Amendments on ballot in plain English
Published 1:15 pm Monday, November 7, 2016
By BETH ALSTON
AMERICUS — In addition to all the national, state and local races that will be determined in Tuesday’s General Election, there are also four amendments to the Georgia Constitution on the ballot.
Amendment 1: “Provides greater flexibility and state accountability to fix failing schools through increasing community involvement,” as it is worded on the ballot, followed by the question for voters, “Shall the Constitution of Georgia be amended to allow the state to intervene in chronically failing public schools in order to improve student performance?”
To simplify, this amendment allows for three models for governing schools under an “Opportunity School District” (OSD) agency: direct management by the OSD, shared governance between the OSD and local board of education, and transformation of the school into a charter school. Schools could also be closed as a last resort, according to Ballotpedia, and “no more than 20 schools would be taken in by the OSD per year, and no more than 100 schools would be governed by the district at any one time. Schools would stay in the district for five to 10 years. Schools would be considered “persistently failing schools” that could fall under the purview of the OSD if they score below 60 on the Georgia Department of Education accountability measure.”
Opponents do not want local control taken away by those who will be appointed by the Governor and unaccountable to the public.
Amendment 2: “Shall the Constitution of Georgia be amended to allow additional penalties for criminal cases in which a person is adjudged guilty of keeping a place of prostitution, pimping, pandering, pandering by compulsion, solicitation of sodomy, masturbation for hire, trafficking of persons for sexual servitude, or sexual exploitation of children and to allow assessments on adult entertainment establishments to fund the Safe Harbor for Sexually Exploited Children Fund to pay for care and rehabilitative and social services for individuals in this state who have been or may be sexually exploited?”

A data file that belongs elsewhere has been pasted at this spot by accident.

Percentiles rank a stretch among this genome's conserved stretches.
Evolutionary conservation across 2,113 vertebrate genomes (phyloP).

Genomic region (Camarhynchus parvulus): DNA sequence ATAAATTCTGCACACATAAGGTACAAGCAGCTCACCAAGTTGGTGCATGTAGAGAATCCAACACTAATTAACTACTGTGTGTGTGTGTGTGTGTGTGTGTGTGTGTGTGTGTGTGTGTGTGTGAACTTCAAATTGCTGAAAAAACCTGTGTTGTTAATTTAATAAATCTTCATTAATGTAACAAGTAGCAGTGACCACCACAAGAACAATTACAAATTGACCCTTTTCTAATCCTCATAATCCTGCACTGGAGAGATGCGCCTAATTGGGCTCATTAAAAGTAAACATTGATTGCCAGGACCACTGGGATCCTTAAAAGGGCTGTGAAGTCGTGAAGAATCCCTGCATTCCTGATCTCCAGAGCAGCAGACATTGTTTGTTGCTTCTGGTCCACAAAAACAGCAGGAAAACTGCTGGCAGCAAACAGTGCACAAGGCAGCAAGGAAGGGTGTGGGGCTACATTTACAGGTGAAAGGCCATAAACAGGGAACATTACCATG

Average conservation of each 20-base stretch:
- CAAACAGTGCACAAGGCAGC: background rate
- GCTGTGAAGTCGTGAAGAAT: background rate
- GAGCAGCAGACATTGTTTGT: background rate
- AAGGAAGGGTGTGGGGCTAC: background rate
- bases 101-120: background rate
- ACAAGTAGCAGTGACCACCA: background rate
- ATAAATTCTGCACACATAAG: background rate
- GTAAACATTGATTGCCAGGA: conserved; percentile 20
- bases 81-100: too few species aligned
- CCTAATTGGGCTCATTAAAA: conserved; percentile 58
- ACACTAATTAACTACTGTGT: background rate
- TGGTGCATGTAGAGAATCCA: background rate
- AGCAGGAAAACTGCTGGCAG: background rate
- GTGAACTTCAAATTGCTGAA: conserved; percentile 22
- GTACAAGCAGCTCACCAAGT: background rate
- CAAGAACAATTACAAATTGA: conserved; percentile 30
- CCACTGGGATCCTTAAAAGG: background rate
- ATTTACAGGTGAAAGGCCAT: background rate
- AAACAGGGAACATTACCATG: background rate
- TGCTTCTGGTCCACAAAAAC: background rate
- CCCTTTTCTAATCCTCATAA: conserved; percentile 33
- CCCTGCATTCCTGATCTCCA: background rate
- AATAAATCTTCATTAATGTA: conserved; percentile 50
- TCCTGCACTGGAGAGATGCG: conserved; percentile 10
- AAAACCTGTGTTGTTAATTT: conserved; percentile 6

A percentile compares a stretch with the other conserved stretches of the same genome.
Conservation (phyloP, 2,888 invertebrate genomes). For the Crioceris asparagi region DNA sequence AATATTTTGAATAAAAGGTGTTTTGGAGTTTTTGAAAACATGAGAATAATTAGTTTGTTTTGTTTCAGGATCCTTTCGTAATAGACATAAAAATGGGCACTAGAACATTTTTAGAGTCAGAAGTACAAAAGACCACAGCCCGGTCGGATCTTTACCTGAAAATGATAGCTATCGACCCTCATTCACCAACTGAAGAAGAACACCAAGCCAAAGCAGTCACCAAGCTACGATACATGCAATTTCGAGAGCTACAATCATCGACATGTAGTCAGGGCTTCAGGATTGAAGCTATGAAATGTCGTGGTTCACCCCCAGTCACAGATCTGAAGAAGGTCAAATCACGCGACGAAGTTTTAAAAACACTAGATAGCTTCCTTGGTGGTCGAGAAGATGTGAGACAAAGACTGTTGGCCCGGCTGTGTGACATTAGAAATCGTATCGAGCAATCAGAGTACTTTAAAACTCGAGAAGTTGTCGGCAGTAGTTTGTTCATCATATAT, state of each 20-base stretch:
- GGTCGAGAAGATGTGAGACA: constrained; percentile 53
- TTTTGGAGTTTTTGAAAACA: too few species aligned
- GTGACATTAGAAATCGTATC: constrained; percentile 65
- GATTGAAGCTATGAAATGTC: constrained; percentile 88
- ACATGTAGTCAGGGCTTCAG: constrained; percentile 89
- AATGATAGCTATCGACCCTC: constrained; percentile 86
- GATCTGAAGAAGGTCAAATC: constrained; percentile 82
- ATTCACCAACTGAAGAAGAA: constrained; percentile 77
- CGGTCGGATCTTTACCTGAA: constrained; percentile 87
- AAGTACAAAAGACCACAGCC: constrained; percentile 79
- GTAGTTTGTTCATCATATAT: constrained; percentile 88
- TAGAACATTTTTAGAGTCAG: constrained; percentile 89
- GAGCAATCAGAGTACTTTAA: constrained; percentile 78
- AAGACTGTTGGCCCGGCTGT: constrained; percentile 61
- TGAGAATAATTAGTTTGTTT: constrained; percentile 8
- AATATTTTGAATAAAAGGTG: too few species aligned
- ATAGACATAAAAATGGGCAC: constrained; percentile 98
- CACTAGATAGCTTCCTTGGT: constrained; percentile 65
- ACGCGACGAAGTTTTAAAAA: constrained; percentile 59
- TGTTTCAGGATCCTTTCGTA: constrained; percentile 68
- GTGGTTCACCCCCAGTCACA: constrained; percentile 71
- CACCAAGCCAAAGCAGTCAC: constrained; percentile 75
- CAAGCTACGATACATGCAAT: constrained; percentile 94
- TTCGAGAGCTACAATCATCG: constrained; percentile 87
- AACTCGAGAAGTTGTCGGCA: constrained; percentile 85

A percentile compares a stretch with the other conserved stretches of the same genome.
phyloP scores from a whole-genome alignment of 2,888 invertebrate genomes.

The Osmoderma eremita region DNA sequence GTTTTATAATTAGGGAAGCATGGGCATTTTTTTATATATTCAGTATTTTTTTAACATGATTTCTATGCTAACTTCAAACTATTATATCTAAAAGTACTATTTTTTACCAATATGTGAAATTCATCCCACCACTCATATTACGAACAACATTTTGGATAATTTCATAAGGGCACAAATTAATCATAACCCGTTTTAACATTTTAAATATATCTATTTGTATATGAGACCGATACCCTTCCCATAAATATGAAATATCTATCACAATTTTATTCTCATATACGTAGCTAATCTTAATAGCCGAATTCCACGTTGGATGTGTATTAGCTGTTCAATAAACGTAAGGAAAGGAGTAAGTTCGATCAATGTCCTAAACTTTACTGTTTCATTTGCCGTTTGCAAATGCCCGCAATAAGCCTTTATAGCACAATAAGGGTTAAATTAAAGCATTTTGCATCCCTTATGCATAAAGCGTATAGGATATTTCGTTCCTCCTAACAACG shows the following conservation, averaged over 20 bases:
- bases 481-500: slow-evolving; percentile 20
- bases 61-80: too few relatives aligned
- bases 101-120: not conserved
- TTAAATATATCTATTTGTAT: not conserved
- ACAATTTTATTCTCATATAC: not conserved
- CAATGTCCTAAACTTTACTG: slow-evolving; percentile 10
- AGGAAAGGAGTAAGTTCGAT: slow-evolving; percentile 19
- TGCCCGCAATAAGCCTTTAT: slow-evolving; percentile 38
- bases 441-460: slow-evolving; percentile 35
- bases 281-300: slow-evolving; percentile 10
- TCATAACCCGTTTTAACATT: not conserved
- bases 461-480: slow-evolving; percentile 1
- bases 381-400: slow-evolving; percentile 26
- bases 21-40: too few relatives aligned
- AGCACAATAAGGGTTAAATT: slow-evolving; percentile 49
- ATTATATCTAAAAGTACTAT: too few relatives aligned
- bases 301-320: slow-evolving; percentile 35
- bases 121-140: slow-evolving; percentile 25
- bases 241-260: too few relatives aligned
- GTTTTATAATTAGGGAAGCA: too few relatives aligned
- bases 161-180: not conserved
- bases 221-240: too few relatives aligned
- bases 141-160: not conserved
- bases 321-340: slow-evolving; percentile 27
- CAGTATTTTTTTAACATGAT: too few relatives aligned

Approval of this amendment will provide for additional penalties and fees for those convicted of the crimes listed above, and to impose assessments on adult entertainment establishments, with all the revenue allocated to the Safe Harbor for Sexually Exploited Children Fund.
Amendment 3: “Shall the Constitution of Georgia be amended so as to abolish the existing Judicial Qualifications Commission; require the General Assembly to create and provide by general law for the composition, manner of appointment, and governance of a new Judicial Qualifications Commission, with such commission having the power to discipline, remove, and cause involuntary retirement of judges; require the Judicial Qualifications Commission to have procedures that provide for due process of law and review by the Supreme Court of its advisory opinions; and allow the Judicial Qualifications Commission to be open to the public in some manner?”
This amendment concerns the makeup of the Judicial Qualifications Commission, which acts as a watchdog of judges in the state.
Those for the amendment believe the State Bar of Georgia is a “special interest group,” that is unaccountable. It would take the Bar completely out of appointments to the JQC and replace with the lieutenant governor and the Speaker of House to make appointments.
The opponents of the amendment do not feel comfortable with the government being in total control of the commission, fearful that partisan politics will strip the commission of its purpose.
Amendment 4: “Dedicates revenue from existing taxes on fireworks to trauma care, fire services, and public safety.”
The amendment is straight forward in its intent, but is still opposed by some who feel it places a burden on low-income Georgians.